But yeah, the thing which up-till an extent had been a “grace saving” component is DOP, which captures the milieu of Goa with thorough adroitness. And in the absence of a captivating screenplay and clumsy script even editing of Yasser Abbas fails in doing any miracle for the movie.
As far as music of “Jackpot” is concerned then except “Kabhi Jo Baadal Barse” entire music bunch of Jackpot is totally tasteless.
In the performance department despite being the main lead of the movie Sachiin fails miserably in creating the aura of leading protagonists around him. If we compare sensual seductress Sunny’s performance in “Jackpot” with her previous cine stint, then certainly she has improved up-till an extent, but she still needs to swot a lot if she really wants to keep herself surviving as the mainstream actress in the Bollywood.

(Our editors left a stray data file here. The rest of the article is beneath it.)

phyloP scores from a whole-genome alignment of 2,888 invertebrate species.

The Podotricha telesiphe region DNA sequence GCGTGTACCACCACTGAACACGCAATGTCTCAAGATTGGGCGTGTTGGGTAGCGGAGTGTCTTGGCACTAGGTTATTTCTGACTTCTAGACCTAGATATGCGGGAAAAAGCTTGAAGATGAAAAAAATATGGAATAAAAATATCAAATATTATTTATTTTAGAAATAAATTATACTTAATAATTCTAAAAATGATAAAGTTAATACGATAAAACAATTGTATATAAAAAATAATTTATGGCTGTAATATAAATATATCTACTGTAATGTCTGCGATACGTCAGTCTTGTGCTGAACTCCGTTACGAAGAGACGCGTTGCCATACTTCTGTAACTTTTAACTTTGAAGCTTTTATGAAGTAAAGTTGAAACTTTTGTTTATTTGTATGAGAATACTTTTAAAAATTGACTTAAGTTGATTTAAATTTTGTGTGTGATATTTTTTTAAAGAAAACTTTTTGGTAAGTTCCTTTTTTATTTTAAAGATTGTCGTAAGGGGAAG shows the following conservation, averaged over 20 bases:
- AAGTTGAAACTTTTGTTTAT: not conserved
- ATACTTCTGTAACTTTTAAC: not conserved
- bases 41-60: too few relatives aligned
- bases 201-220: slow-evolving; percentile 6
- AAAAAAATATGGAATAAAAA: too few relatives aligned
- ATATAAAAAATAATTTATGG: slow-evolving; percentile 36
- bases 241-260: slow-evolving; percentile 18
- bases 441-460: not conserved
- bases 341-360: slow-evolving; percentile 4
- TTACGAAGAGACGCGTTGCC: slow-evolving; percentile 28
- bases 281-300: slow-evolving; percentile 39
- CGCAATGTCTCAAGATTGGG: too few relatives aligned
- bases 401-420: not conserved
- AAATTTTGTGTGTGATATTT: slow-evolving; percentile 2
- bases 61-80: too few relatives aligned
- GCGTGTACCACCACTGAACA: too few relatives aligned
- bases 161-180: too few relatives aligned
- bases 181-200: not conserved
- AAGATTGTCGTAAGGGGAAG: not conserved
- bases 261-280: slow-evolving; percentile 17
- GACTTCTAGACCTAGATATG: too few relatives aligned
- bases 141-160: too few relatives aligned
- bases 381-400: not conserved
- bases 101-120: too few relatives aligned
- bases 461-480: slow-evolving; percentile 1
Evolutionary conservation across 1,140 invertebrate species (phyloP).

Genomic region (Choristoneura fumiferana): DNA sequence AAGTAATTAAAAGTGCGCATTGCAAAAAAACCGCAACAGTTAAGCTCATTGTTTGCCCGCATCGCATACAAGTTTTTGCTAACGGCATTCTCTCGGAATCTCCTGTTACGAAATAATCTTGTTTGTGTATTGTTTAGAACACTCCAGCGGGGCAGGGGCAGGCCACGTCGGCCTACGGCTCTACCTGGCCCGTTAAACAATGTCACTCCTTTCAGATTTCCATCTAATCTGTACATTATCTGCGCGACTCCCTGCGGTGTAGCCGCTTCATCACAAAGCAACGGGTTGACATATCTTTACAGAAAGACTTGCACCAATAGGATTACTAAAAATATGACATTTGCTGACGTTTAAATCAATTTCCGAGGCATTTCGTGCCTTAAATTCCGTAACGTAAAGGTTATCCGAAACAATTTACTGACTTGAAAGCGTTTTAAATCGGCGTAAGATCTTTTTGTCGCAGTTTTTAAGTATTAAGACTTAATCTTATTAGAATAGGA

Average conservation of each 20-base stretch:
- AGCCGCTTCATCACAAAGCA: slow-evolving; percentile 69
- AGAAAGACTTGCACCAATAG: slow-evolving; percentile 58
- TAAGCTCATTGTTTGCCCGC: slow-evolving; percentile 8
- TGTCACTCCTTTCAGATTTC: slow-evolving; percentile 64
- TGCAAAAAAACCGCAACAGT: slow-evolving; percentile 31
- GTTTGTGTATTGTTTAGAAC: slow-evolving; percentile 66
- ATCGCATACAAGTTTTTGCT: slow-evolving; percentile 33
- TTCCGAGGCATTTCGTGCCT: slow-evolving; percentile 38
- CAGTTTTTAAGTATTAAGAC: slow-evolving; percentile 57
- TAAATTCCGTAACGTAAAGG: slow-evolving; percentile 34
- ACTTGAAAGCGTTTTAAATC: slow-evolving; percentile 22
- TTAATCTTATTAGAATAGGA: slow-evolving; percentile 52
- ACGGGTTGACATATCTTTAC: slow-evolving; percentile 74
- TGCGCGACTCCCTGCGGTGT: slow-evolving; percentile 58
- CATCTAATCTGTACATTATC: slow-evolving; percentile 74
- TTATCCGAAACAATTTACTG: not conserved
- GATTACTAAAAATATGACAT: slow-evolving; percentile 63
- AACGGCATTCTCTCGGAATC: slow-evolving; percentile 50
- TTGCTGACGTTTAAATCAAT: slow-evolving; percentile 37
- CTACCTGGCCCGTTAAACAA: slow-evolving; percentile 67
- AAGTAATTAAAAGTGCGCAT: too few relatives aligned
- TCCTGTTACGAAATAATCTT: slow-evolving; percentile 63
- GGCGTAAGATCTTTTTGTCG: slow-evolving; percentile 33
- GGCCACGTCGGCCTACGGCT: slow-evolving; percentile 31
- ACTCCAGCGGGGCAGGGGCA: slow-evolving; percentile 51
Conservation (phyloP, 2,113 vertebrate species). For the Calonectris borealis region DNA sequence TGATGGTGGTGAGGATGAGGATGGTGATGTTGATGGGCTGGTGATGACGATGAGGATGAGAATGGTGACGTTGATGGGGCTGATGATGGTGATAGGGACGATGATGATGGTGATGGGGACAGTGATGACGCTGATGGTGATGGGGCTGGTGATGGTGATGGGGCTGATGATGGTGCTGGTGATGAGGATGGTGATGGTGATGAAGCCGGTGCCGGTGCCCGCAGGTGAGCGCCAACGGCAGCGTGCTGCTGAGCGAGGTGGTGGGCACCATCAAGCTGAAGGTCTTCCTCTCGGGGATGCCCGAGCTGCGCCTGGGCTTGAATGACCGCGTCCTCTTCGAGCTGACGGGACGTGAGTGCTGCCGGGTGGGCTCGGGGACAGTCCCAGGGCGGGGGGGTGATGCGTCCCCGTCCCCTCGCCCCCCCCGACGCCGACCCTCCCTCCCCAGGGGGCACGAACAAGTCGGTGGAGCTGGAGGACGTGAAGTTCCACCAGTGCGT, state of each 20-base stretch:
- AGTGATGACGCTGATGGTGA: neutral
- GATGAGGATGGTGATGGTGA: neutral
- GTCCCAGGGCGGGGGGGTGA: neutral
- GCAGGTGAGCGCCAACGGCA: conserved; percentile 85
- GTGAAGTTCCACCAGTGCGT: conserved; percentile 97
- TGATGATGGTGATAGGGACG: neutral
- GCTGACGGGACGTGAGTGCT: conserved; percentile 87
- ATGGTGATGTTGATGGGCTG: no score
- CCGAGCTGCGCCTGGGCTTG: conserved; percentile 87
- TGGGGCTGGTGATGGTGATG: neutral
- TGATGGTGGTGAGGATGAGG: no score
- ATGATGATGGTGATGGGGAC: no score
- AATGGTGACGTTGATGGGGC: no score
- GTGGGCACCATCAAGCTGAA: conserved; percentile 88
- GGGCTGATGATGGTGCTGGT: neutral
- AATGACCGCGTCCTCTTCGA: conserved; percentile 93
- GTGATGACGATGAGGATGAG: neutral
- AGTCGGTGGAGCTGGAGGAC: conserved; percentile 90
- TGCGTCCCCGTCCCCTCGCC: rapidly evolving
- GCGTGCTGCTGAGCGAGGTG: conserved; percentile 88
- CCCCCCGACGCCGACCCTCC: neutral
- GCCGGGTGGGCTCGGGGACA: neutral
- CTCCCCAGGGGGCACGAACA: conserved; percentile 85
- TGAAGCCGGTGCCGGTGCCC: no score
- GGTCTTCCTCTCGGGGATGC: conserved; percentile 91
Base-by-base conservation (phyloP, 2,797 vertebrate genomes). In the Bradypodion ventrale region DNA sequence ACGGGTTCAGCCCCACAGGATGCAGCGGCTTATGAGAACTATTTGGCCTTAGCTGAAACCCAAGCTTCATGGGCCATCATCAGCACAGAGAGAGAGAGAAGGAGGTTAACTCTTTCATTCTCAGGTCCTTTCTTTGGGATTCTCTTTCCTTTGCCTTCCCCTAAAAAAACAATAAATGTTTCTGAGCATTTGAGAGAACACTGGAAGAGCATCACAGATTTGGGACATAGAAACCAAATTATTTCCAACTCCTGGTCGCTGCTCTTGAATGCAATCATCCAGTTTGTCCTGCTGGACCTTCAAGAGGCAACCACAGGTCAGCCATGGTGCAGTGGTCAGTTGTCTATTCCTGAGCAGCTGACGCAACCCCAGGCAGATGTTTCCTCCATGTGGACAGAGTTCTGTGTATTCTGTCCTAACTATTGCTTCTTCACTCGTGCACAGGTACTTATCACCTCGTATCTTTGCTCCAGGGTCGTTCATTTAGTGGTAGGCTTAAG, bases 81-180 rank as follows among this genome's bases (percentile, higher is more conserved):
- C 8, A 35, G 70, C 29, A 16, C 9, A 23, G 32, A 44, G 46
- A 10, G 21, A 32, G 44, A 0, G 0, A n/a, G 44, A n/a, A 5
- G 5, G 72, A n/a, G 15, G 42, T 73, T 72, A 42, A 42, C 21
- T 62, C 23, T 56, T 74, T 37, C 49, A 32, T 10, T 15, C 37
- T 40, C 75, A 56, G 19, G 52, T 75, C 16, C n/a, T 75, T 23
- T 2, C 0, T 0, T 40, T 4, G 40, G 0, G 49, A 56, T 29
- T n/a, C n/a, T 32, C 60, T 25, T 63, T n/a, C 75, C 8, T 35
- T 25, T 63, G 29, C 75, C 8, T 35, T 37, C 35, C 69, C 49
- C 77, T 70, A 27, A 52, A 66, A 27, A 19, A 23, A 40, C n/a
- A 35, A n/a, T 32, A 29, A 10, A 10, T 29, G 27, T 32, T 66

But the man whose proved acting fineness seems to be getting wasted in “Jackpot” is that of ace thespian Naseerudding Shah, who through-out the run time of the movie tries to save this otherwise sinking ship by his acting prowess. In nutshell, it was only Naseeruddin Shah who emerges as an stand out performer. As far as supporting cast is concerned then except, Makrand Deshpande who succeeds in registering his presence, rest of the cast comprising Bharath Niwas, Elvis Mascarenhas looks no less than a liability for the movie.
Talking about the BO potential of “Jackpot” is something too peculiar to discuss, but as it is customary part of movie reviewing then all that can be said about the the earning potential of “Jackpot” is that with nothing great in the offering the movie is expected to badly crawl on the BO before reaching its calamitous end.
To sum up, with not even a single grace saving component assembled in it, “Jackpot” is one of the biggest disaster of 2013, which has kicked aside all other disastrous movies of the year to emerge as the topper of the league. And for all those who somewhere down the line foster a wish to watch “Jackpot”, it is suggested that if you are eager to torture yourself, then there are numerous other ways of traumatizing to do so, hence try them instead of watching “Jackpot”.